It is convenient to do the following checks:

  • Verify the developer is the registered owner of the land where the dwelling will be built.
  • Ask for copy of the building license.
  • Verify that the building license corresponds to the project under which the building will be built.
  • Make sure payments to the developer are done via bank transfer to a special account opened by the developer for this purpose which is controlled by the bank.
  • Verify the developer givesthe buyer abank guarantee assuring the refund of the money as purchase price. Such a guarantee can be executed in the event the building works don’t start or are not completed on the date promised by the developer.
  • The private purchase contract should clearly state a date for the handover of the property.
  • Assure thestatutes of the future community of owners don’t impose any unreasonable limitation of ownership.
  • First Occupancy License must be granted before going to completion at the Notary.


Tips for clients looking to build their own property.

A self-promoter must alwayshave a building permit before starting the works. He will first need to engage an architect which will draft a project to be submitted and approved by the Town hall.

It is convenient to find a reputable builder and formalize with him a proper contract in written form.

Once the house if finished, a deed must be signed by the owner in front of a notary public describing the house built and attaching some compulsory documentation such as building and first occupation licenses, decennial insurance covering structural damages, building book, certificate of end of building works as per the project and energy efficiency certificate. 1,5% Stamp Duty on the costs of the building works must be paid before registering the house in the Land Registry.

Annual running costs.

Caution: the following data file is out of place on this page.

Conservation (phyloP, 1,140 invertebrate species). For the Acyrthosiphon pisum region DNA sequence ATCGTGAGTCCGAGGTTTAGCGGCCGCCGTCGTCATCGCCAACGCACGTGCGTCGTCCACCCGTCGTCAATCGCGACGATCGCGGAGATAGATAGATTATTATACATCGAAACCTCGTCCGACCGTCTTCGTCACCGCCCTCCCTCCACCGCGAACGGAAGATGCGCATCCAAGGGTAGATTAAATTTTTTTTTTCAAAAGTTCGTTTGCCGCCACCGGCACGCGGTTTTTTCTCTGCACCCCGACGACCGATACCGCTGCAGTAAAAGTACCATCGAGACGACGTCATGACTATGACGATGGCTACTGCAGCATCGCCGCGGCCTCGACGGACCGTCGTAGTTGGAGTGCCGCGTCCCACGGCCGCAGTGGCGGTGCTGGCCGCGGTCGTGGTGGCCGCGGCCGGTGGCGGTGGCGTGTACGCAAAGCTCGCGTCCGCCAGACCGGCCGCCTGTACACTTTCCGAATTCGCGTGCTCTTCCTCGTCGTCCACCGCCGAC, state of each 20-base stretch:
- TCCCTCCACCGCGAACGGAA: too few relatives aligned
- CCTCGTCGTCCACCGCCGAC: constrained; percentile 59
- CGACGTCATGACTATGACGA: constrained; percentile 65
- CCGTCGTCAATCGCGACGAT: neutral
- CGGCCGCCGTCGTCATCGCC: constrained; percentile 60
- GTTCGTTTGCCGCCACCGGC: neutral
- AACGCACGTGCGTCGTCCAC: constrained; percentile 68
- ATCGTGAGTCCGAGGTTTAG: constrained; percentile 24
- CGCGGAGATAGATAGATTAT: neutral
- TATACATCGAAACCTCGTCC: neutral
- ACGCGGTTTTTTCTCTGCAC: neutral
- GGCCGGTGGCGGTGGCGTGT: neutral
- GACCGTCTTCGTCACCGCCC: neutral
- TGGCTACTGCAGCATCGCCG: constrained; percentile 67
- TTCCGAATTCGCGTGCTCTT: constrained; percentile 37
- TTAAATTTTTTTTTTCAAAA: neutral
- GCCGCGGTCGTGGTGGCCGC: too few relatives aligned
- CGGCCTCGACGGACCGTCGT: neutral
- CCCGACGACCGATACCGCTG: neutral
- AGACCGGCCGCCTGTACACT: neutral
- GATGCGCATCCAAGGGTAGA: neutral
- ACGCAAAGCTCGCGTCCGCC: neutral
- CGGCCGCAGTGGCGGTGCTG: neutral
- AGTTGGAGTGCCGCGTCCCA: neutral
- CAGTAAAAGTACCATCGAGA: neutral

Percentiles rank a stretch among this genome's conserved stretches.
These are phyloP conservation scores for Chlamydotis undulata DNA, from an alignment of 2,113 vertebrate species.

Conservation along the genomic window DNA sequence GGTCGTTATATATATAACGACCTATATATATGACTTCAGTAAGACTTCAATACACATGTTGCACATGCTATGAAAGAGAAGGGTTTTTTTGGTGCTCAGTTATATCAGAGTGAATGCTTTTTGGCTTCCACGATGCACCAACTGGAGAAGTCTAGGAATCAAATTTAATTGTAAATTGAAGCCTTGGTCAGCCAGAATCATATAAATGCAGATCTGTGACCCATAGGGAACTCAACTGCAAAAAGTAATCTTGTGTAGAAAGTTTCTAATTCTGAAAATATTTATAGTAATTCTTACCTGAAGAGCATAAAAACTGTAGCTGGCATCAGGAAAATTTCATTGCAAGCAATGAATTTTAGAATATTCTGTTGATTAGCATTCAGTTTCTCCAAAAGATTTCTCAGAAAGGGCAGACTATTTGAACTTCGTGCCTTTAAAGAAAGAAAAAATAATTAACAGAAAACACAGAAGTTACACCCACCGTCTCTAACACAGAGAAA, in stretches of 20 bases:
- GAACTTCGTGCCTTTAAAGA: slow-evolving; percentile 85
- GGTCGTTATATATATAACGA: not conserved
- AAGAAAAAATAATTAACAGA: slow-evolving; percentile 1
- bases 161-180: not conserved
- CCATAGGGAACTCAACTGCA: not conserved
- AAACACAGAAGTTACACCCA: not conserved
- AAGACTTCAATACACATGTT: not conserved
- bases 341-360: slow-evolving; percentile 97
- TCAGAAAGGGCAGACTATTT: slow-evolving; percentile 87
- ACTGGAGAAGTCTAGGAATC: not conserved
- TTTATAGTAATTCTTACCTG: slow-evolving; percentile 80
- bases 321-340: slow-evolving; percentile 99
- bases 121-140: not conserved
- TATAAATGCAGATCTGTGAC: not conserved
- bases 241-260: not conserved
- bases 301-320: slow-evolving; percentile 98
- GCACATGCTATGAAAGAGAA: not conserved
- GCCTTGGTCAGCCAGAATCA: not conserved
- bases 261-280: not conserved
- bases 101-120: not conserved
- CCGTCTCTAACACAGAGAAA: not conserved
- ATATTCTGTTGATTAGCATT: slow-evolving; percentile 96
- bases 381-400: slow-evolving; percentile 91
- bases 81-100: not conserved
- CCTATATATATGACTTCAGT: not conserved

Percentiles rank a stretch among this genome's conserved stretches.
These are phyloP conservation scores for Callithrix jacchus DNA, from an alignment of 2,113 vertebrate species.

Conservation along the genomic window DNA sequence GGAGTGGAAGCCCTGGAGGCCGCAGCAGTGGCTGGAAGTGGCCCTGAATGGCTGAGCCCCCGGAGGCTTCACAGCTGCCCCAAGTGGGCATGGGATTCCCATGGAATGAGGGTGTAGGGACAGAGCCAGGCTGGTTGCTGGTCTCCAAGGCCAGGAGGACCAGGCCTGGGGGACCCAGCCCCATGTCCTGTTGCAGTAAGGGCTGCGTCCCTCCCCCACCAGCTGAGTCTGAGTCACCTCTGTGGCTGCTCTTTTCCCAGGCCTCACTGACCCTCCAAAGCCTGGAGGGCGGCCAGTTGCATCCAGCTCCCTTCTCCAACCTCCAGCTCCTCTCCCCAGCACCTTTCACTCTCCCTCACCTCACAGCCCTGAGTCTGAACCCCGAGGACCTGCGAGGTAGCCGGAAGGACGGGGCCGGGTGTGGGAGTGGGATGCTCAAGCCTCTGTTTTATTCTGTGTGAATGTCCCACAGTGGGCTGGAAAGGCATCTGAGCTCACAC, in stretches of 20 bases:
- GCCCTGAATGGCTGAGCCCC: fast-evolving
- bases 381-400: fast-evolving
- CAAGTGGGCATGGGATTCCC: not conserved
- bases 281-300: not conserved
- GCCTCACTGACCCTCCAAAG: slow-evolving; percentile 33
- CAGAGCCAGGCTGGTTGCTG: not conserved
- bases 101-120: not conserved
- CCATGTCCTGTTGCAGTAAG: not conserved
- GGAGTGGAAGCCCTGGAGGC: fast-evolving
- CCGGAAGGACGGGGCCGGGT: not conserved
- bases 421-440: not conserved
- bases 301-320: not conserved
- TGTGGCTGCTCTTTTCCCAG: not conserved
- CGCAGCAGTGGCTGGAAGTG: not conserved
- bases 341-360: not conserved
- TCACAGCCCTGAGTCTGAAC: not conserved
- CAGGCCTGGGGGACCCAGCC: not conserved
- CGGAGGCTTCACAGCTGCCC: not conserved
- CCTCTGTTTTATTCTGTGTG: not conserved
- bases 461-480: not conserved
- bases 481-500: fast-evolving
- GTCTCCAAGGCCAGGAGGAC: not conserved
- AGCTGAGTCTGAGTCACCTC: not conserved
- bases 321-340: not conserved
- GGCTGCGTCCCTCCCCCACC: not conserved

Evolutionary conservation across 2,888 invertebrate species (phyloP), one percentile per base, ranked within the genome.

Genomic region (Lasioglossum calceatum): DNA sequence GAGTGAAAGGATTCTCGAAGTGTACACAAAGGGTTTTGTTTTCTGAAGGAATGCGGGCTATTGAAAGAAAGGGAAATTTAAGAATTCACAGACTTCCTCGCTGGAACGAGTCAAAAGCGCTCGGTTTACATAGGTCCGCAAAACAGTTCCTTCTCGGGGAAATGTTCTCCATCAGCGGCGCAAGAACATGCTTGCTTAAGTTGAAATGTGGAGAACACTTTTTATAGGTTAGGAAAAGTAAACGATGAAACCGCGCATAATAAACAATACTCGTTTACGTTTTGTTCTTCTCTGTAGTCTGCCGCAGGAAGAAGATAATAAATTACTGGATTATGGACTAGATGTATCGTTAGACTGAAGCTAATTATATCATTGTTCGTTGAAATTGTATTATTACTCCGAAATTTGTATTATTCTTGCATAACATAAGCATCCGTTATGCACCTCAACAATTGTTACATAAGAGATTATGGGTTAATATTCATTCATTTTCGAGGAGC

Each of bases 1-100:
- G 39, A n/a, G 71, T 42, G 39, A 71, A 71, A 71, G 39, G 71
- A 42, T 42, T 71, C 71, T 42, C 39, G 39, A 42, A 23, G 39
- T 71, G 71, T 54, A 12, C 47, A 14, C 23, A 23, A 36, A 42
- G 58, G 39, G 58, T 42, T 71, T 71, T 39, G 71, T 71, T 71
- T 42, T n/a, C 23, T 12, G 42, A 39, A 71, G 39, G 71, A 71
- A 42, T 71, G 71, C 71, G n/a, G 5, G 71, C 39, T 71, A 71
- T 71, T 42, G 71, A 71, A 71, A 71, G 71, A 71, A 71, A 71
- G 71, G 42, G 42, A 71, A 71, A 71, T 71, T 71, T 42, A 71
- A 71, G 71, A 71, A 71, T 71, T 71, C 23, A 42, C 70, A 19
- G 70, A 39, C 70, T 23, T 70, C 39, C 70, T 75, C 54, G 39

The following taxes can be levied by the Spanish and local authorities every year.

  1. IBI (Impuesto de BienesInmuebles) or council property tax: it is calculated by applying a percentage to the catastral value of the property. It is paid annually regardless of whether the property is used or not, rented or not.
  2. Wealth Tax: it levies the wealth of a non-resident individual in Spain. There is a tax allowance on the first €700.000. The remaining wealth is calculated using a sliding scale starting with 0,2% on the first 167.129 € of taxable baseup to a maximum of 2,5%.
  3. Income Tax: The law establishes a notional income on properties owned by non-residents equivalent to 19% of 1.1% of the cadastral value (if this value has been revised since 1994). This tax is due when the property is not rented out. For periods where the property is rented, the owner must pay an income tax of 19% of the rents received minus expenses incurred in maintaining the property (non EU citizens have no right to deduct expenses).

Other costs arecommunity fees.If the house belongs to a community of owners, it shall contribute to the community budget approved at the AGM as per the share assigned to the property by the developer.

Whatminimum legal checksshould be done when selling a property?

The vendor must assure he can deliver the property in the conditions agreed in the private contract. If nothing is specified, the law prescribes that the property shall be sold in  in good conditions of habitability. It is therefore important to describe the property accurately as possible. In case of a hidden defect showing up after completion (regardless of the vendor being aware of it or not) the buyer can claim damagesand, in case of serious defects, the termination of the contract.

The price must be paid in full at completion. This is usually done with a bankers draft that the buyer hands over the vendor simultaneously with the signing of the purchase deed in front of the notary.In the unlikely event of a deferred payment, a condition precedent must fixed in the deed and it be registered with the Land Registry.

The vendor must also inform the community of owners of the new owner’s details, otherwise the vendormight be found liable for futurecommunity debts.

Following completion, the vendor shall settle the “plusvalía tax” and Capital Gain tax in due time.

Selling costs and taxes.

There are two taxes involved.

The municipal tax on the increase of the land value (“plusvalía”), which amount depends on the cadastral value and the number of years that the vendor owned the property. When selling at a loss this tax should not be paid.

Capital gain tax. For non-residents it is 19% of the net gain. On account of this tax, the buyer must retain 3% of the purchase price and deposit it with the Tax Office. In case of no gain, it is possible to ask for the refund of this 3%.

Agents fees are paid by the vendor.

Notary and Land Registry fees are usually paid by the buyer. The annual IBI tax can be apportioned between the parties based on the date of completion.